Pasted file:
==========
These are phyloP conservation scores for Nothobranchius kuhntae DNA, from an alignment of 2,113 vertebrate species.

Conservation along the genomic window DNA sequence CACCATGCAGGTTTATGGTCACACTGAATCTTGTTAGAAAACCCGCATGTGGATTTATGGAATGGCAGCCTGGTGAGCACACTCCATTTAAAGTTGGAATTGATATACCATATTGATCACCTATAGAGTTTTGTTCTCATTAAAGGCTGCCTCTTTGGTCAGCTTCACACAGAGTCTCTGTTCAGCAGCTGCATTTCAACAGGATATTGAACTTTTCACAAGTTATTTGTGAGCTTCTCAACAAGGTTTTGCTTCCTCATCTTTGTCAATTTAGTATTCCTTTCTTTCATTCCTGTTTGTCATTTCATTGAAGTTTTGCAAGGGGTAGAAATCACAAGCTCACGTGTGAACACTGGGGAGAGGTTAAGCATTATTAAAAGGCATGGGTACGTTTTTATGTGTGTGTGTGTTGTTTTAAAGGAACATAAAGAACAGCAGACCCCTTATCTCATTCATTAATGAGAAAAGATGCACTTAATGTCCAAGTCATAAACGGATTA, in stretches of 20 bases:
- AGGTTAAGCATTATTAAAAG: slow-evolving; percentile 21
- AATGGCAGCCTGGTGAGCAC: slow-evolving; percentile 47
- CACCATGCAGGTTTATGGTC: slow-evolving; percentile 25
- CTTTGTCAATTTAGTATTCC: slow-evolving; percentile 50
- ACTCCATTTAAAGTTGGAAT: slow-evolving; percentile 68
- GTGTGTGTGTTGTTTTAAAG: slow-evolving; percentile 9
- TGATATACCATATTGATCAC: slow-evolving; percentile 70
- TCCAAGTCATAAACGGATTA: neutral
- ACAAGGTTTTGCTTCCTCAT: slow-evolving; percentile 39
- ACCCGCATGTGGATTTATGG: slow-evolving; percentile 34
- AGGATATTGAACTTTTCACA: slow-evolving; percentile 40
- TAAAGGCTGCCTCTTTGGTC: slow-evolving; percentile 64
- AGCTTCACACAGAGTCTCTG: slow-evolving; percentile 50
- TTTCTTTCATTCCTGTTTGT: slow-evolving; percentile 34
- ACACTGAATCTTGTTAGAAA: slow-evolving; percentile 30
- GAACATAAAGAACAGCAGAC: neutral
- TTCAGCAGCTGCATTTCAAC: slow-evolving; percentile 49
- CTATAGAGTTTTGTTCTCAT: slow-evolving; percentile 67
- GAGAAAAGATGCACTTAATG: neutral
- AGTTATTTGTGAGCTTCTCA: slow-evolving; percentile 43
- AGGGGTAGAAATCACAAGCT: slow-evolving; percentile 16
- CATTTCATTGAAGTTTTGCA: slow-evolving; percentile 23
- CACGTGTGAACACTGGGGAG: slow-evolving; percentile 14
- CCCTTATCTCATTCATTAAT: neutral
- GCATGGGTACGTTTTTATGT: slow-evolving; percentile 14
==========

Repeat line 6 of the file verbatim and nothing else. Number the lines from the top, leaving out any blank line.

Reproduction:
- CTTTGTCAATTTAGTATTCC: slow-evolving; percentile 50